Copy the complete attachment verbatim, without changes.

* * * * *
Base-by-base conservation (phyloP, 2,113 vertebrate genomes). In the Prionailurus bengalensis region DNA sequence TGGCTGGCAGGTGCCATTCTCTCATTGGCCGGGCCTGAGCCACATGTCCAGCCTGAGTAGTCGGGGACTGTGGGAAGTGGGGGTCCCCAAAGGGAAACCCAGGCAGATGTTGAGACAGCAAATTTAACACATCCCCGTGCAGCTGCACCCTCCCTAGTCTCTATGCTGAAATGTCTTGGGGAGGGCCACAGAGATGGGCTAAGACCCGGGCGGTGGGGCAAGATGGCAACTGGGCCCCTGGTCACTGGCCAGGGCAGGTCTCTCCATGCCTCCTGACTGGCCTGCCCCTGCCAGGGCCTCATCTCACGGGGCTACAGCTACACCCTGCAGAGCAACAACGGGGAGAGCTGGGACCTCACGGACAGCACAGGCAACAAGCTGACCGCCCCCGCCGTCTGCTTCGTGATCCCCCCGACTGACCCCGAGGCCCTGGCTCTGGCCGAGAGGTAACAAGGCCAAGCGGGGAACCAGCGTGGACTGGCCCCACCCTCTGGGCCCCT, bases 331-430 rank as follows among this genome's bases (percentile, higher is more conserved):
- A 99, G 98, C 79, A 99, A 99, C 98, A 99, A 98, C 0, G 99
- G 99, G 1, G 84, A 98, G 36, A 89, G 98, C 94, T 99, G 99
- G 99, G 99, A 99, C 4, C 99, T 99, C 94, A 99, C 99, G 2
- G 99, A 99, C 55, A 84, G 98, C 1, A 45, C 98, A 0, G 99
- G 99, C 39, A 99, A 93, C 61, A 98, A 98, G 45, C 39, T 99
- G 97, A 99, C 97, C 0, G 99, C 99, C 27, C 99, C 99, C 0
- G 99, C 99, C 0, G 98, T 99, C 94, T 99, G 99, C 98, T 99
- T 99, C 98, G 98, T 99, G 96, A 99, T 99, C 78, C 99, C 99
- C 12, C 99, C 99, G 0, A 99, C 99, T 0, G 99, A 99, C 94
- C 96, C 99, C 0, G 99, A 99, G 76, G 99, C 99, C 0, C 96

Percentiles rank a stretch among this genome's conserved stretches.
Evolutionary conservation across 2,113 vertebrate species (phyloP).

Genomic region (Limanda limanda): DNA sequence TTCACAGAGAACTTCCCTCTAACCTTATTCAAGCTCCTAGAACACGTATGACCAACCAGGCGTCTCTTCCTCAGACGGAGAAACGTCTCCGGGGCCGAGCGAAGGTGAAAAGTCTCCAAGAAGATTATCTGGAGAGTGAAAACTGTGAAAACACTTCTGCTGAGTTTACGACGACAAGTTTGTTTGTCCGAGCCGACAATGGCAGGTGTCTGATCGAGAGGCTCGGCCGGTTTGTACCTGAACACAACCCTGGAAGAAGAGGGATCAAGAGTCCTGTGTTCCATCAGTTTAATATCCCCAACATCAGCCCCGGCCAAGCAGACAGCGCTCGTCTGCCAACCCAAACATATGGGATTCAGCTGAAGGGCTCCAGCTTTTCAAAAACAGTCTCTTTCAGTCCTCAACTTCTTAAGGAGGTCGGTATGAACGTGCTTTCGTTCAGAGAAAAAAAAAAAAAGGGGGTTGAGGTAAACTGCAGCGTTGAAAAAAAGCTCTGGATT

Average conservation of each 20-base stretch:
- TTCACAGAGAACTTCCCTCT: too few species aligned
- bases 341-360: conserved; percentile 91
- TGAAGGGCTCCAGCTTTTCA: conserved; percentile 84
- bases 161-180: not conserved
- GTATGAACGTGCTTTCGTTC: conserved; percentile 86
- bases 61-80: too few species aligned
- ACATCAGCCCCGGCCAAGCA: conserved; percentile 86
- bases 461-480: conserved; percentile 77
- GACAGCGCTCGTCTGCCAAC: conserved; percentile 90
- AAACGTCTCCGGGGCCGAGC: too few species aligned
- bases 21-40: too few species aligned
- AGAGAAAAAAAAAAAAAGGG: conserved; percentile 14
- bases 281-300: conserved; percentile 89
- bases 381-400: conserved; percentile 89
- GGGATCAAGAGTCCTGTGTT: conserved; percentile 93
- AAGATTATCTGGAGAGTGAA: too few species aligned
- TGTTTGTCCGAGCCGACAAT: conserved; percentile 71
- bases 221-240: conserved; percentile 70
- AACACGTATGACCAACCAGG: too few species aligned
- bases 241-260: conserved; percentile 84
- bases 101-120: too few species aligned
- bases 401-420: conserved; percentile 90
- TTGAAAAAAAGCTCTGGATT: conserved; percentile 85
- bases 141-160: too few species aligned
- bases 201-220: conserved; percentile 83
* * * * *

Base-by-base conservation (phyloP, 2,113 vertebrate genomes). In the Prionailurus bengalensis region DNA sequence TGGCTGGCAGGTGCCATTCTCTCATTGGCCGGGCCTGAGCCACATGTCCAGCCTGAGTAGTCGGGGACTGTGGGAAGTGGGGGTCCCCAAAGGGAAACCCAGGCAGATGTTGAGACAGCAAATTTAACACATCCCCGTGCAGCTGCACCCTCCCTAGTCTCTATGCTGAAATGTCTTGGGGAGGGCCACAGAGATGGGCTAAGACCCGGGCGGTGGGGCAAGATGGCAACTGGGCCCCTGGTCACTGGCCAGGGCAGGTCTCTCCATGCCTCCTGACTGGCCTGCCCCTGCCAGGGCCTCATCTCACGGGGCTACAGCTACACCCTGCAGAGCAACAACGGGGAGAGCTGGGACCTCACGGACAGCACAGGCAACAAGCTGACCGCCCCCGCCGTCTGCTTCGTGATCCCCCCGACTGACCCCGAGGCCCTGGCTCTGGCCGAGAGGTAACAAGGCCAAGCGGGGAACCAGCGTGGACTGGCCCCACCCTCTGGGCCCCT, bases 331-430 rank as follows among this genome's bases (percentile, higher is more conserved):
- A 99, G 98, C 79, A 99, A 99, C 98, A 99, A 98, C 0, G 99
- G 99, G 1, G 84, A 98, G 36, A 89, G 98, C 94, T 99, G 99
- G 99, G 99, A 99, C 4, C 99, T 99, C 94, A 99, C 99, G 2
- G 99, A 99, C 55, A 84, G 98, C 1, A 45, C 98, A 0, G 99
- G 99, C 39, A 99, A 93, C 61, A 98, A 98, G 45, C 39, T 99
- G 97, A 99, C 97, C 0, G 99, C 99, C 27, C 99, C 99, C 0
- G 99, C 99, C 0, G 98, T 99, C 94, T 99, G 99, C 98, T 99
- T 99, C 98, G 98, T 99, G 96, A 99, T 99, C 78, C 99, C 99
- C 12, C 99, C 99, G 0, A 99, C 99, T 0, G 99, A 99, C 94
- C 96, C 99, C 0, G 99, A 99, G 76, G 99, C 99, C 0, C 96

Percentiles rank a stretch among this genome's conserved stretches.
Evolutionary conservation across 2,113 vertebrate species (phyloP).

Genomic region (Limanda limanda): DNA sequence TTCACAGAGAACTTCCCTCTAACCTTATTCAAGCTCCTAGAACACGTATGACCAACCAGGCGTCTCTTCCTCAGACGGAGAAACGTCTCCGGGGCCGAGCGAAGGTGAAAAGTCTCCAAGAAGATTATCTGGAGAGTGAAAACTGTGAAAACACTTCTGCTGAGTTTACGACGACAAGTTTGTTTGTCCGAGCCGACAATGGCAGGTGTCTGATCGAGAGGCTCGGCCGGTTTGTACCTGAACACAACCCTGGAAGAAGAGGGATCAAGAGTCCTGTGTTCCATCAGTTTAATATCCCCAACATCAGCCCCGGCCAAGCAGACAGCGCTCGTCTGCCAACCCAAACATATGGGATTCAGCTGAAGGGCTCCAGCTTTTCAAAAACAGTCTCTTTCAGTCCTCAACTTCTTAAGGAGGTCGGTATGAACGTGCTTTCGTTCAGAGAAAAAAAAAAAAAGGGGGTTGAGGTAAACTGCAGCGTTGAAAAAAAGCTCTGGATT

Average conservation of each 20-base stretch:
- TTCACAGAGAACTTCCCTCT: too few species aligned
- bases 341-360: conserved; percentile 91
- TGAAGGGCTCCAGCTTTTCA: conserved; percentile 84
- bases 161-180: not conserved
- GTATGAACGTGCTTTCGTTC: conserved; percentile 86
- bases 61-80: too few species aligned
- ACATCAGCCCCGGCCAAGCA: conserved; percentile 86
- bases 461-480: conserved; percentile 77
- GACAGCGCTCGTCTGCCAAC: conserved; percentile 90
- AAACGTCTCCGGGGCCGAGC: too few species aligned
- bases 21-40: too few species aligned
- AGAGAAAAAAAAAAAAAGGG: conserved; percentile 14
- bases 281-300: conserved; percentile 89
- bases 381-400: conserved; percentile 89
- GGGATCAAGAGTCCTGTGTT: conserved; percentile 93
- AAGATTATCTGGAGAGTGAA: too few species aligned
- TGTTTGTCCGAGCCGACAAT: conserved; percentile 71
- bases 221-240: conserved; percentile 70
- AACACGTATGACCAACCAGG: too few species aligned
- bases 241-260: conserved; percentile 84
- bases 101-120: too few species aligned
- bases 401-420: conserved; percentile 90
- TTGAAAAAAAGCTCTGGATT: conserved; percentile 85
- bases 141-160: too few species aligned
- bases 201-220: conserved; percentile 83